• Higham, Robert A., 1999, 'Castles, Fortified Houses and Fortified Towns in the Middle Ages' in Kain, R. and Ravenhill, W., Historical Atlas of South-West England (University of Exeter Press) p. 136-43
  • Salter, Mike, 1999, The Castles of Devon and Cornwall (Malvern: Folly Publications) p. 60, 63
  • Pettifer, A., 1995, English Castles, A guide by counties (Woodbridge: Boydell Press) p. 57-8
  • Blaylock, S.R., 1995, Exeter City Wall Survey (Exeter: Exeter Archaeology)
  • Bond, C.J., 1987, 'Anglo-Saxon and Medieval Defences' in Schofield, J. and Leech, R. (eds) Urban Archaeology in Britain (CBA Research Report 61) p. 92-116 online copy
  • King, D.J.C., 1983, Castellarium Anglicanum (London: Kraus) Vol. 1 p. 122
  • Henderson, C.G. et al, 1977, 'Exeter' Archaeological excavations 1976 (HMSO) p. 112-14
  • Barley, M.W., 1975, 'Town Defences in England and Wales after 1066' in Barley (ed) The plans and topography of medieval towns in England and Wales (CBA Research Report 14) p. 57-71 plan p. 62 download/view online
  • Turner, H.L., 1971, Town Defences in England and Wales (London) p. 191-6
  • Harvey, Alfred, 1911, Castles and Walled Towns of England (London: Methuen and Co) p. 214-6
  • Timbs, J. and Gunn, A., 1872, Abbeys, Castles and Ancient Halls of England and Wales Vol. 1 (London) p. 470 online copy
  • Sprake, 1832, The Gates, etc., of City of Exeter (Exeter)

Antiquarian

  • Camden, Wm, 1607, Britannia hypertext critical edition by Dana F. Sutton (2004)
  • John Hooker, 1575, The Antique Description and Account of the City of Exeter (Exeter: Andrew Brice) online copy
  • Chandler, John, 1993, John Leland's Itinerary: travels in Tudor England  (Sutton Publishing) p. 120
  • Toulmin-Smith, Lucy (ed), 1907, The itinerary of John Leland in or about the years 1535-1543 (London: Bell and Sons) Vol. 1 p. 227 online copy
  • Celia Fiennes, 1888, Through England on a Side Saddle in the Time of William and Mary (London: Field and Tuer, The Leadenhall Press) Vision of Britain online transcription

Journals

  • Creighton, Oliver, 2006, ''Castles of Communities': Medieval Town Defences in England; Wales and Gascony' Château Gaillard Vol. 22 p. 75-86
  • Henderson, C., 2001, 'The development of the south gate of Exeter and its role in the city's defences' Proceedings of the Devon Archaeological Society Vol. 59
  • Kowaleski, M., 1980, 'Tax payers in late fourteenth-century Exeter: the 1377 Murage Roll' Devon and Cornwall notes and queries Vol. 34.6 p. 217-222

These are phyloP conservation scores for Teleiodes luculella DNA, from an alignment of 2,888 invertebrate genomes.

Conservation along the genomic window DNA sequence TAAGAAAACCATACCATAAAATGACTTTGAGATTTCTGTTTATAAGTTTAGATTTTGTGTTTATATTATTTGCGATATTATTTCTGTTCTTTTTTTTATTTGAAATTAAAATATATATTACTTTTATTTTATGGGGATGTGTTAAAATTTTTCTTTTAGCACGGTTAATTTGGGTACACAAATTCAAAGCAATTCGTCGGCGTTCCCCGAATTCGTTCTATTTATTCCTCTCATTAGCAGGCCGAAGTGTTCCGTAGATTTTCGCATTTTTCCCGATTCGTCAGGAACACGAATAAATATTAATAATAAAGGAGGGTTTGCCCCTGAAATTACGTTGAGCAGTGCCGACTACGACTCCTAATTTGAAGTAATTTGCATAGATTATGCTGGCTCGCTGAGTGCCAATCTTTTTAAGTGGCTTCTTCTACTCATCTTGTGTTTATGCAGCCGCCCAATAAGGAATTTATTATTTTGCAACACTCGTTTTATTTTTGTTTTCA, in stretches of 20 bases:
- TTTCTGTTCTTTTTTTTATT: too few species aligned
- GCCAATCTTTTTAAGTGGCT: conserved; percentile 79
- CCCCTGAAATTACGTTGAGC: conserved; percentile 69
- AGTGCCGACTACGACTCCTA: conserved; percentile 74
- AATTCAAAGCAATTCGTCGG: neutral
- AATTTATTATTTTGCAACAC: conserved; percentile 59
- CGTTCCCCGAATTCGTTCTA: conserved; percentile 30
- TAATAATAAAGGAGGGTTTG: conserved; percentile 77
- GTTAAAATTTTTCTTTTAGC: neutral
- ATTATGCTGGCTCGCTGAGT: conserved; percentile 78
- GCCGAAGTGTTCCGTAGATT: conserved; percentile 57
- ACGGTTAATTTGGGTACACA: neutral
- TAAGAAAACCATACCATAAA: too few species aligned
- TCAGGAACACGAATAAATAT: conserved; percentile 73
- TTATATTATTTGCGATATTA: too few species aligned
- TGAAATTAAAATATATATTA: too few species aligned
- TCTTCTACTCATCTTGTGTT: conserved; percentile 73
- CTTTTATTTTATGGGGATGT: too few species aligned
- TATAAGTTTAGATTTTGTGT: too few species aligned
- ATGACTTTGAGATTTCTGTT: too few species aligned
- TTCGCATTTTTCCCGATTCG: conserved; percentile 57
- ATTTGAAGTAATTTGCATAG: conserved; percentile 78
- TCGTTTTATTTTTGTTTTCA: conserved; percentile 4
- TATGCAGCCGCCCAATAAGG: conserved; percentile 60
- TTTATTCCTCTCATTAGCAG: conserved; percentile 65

• Burrow, I., 1977, 'The town defences of Exeter' Transactions of the Devonshire Association Vol. 109 p. 13-40
  • Griffiths, M., 1974, 'Recent work by the Exeter Archaeological Field Unit' Proceedings of the Devon Archaeological Society Vol. 32 p. 167-70
  • Fox, A., 1968, 'Excavations at the South Gate, Exeter, 1964-5' Proceedings of the Devon Archaeological Society Vol. 26 p. 1-20
  • Morris, P., Montague, L. and Radford, C., 1946 'Report on the excavations in the Palace garden, Exeter' Proceedings of the Devon Archaeological Society Vol. 3 Part 3
  • Montgomerie-Neilson, E. et al., 1934, 'Report of the Exeter Excavation Committee' Proceedings of the Devon Archaeological Society Vol. 2 Part 2
  • Montgomerie-Neilson, E. & Montague, L., 1931, 'Exeter excavations 1931' Proceedings of the Devon Archaeological Society Vol. 1 Part 3

Guide Books

  • Blaylock, S.R., 1998, Exeter City Wall, Devon Archaeological Society Field Guide No. 12 (Exeter: Devon Archaeological Society and Exeter Archaeology)

Primary Sources

  • Ingram, James, (ed) 1912, The Anglo-Saxon Chronicle (Everyman Press, London) Worcester Chronicle AD1067 view online transcription (Ingram's translation and notes date from 1823. More recent translations of the Anglo-Saxon Chronicles should be consulted for serious study)
  • Hardy, T.D. (ed), 1833, Rotuli litterarum clausarum in turri Londinensi asservati (Record Commission) Vol. 1 p. 186, 268 (order to clear houses from wall and ditches)
  • 1972, The Great Roll of the Pipe for the second year of the reign of King Henry III : Michaelmas 1218 (Pipe Roll Society 77) Rot. 9a (grants from tallage for walls)
  • Maxwell Lyte, H.C. (ed), 1891-1916, Calendar of Patent Rolls (1216-1225) p. 495; (1232-47) p. 151; (1247-1258) p. 592; (1258-1266) p. 141; (1266-1272) p. 456; (1281-1291) p. 149; p. 375; (1292-1301) p. 144; p. 512; (1338-1340) p. 156; (1340-1343) p. 44; p. 335; p. 562; (1367-1370) p. 284 (murage grants) online copies via University of Iowa LibrariesRowe, M.M. and Draisey, J.M. (eds), 1989, The Receivers’ Accounts of the City of Exeter, 1304-1353 (Exeter: Devon and Cornwall Record Society (new series) 32) (Has murage accounts)
  • Maxwell Lyte, H.C. (ed), 1891-1916, Calendar of Patent Rolls (1374-1377) p. 476, 502; (1377-1381) p. 3 (A commission to levy inhabitants and enforce workman in response to invasion scare.) online copies via University of Iowa Libraries1916, Report on the Records of the City of Exeter (Royal Commission on Historical Manuscripts 73) [online copy > http://www.british-history.ac.uk/source.aspx?pubid=728] (For location and summary of city accounts)
  • - < >Also see the Gatehouse murage pages for full details of murage [grants > http://www.gatehouse-gazetteer.info/murage/murindex.html], [petitions > http://www.gatehouse-gazetteer.info/murage/mupindex.html ] and [other such > http://www.gatehouse-gazetteer.info/murage/muaindex.html]. < >

Other

  • Pearce, P., 2009, Archaeological Excavations at the Southgate Hotel, Southernhay, Exeter (09.103. Exeter Archaeology: Exeter) online copy